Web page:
Napolitano Delays Tuition Increase

UC President Janet Napolitano announced that the proposed 5-percent UC tuition increase will not be implemented for summer sessions courses taken this year in a lecture given at the University of Southern California on Feb. 18. 

UC Office of the President Assistant Director of Media Relations Dianne Klein confirmed that the enactment of tuition hikes is dependent on the level of state funding the UC system receives, which has yet to be determined.

“As we are still in negotiations with the governor and the state legislature over UC’s state budget, suspending the tuition increase for summer session was as the president said — a show of good faith,” Klein told the UCSD Guardian. “The tuition increase of up to 5 percent annually for five years has always been contingent on state support.”

Napolitano was present at USC as the guest speaker for the school’s 37th annual Pullias lecture and addressed the topics of higher education and innovation in California during her speech. After announcing that the tuition hikes would not be implemented this summer, Napolitano expressed hope that state funding would end up delaying tuition increases for an even longer period of time.

“We are gratified by the many legislators who have expressed support for increased funding for [the UC system],” Napolitano said in the lecture. “And it is my most fervent hope that we will be able to reach a funding agreement with  Sacramento that will be sufficient to forestall any in-state tuition increase for at least the next academic year as well.” 

According to Napolitano, a tuition increase next year could be avoided entirely if California allocated $100 million of its $113 billion budget to funding the University of California.

“It is our conviction that all parties engaged in these negotiations want tuition to be as low as possible and as predictable as possible,” Napolitano added. “Moreover, as a matter of fairness, we want potential summer quarter students to enroll free from any uncertainty and unpredictability inherent in a fluid and still unresolved budget situation.”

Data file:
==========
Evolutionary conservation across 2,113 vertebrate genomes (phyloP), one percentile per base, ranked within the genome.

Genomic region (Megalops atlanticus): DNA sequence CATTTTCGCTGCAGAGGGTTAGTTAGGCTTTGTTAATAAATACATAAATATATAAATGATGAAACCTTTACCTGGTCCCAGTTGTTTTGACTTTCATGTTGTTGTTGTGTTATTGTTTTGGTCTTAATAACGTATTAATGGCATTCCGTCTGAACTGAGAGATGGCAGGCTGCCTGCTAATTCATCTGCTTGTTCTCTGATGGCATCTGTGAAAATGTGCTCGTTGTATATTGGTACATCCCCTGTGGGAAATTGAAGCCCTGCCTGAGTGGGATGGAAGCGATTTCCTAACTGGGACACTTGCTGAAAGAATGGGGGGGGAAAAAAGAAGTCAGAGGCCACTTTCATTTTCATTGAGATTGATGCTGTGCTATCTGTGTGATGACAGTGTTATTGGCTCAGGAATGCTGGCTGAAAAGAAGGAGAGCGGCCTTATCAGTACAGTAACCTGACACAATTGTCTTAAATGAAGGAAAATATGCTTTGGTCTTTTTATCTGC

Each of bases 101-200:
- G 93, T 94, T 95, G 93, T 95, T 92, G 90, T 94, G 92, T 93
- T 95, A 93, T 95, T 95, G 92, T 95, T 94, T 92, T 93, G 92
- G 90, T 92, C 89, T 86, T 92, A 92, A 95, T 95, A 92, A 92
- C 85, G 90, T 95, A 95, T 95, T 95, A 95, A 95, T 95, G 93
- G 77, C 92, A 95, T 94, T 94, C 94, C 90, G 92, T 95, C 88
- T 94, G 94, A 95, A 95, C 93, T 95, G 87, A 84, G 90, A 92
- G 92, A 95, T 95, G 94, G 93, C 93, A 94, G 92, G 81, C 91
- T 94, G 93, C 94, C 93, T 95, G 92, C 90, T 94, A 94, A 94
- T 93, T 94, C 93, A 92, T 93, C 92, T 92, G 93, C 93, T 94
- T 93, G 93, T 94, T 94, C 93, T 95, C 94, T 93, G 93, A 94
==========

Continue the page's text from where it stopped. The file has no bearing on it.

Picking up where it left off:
Jefferson Kuoch-Seng, a senior at UC Merced and the president of the UC Student Association, said that while the temporary suspension of a tuition increase is promising, it does not change the fact that fees are still expected to rise in the fall.

“Students are encouraged by this gesture, but it is only a first step. While this is a sign that meaningful negotiations are continuing, it will have an impact on a small segment of the student population,” Kuoch-Seng said in a UCSA press release on Feb. 20. “Unfortunately, tuition increases remain scheduled in the fall for incoming [freshmen] and current students.”

Kuoch-Seng added that students should have a more active role in the decision-making process because the choices being made will affect them more than anyone else.

“We are disappointed that once again, students were not engaged directly and [were] informed of the tuition rollback through the media,” Kuoch-Seng said in the press release. “UCSA continues to urge the governor and the president to invite students to the table and stop relegating them to the role of observers to their own future.”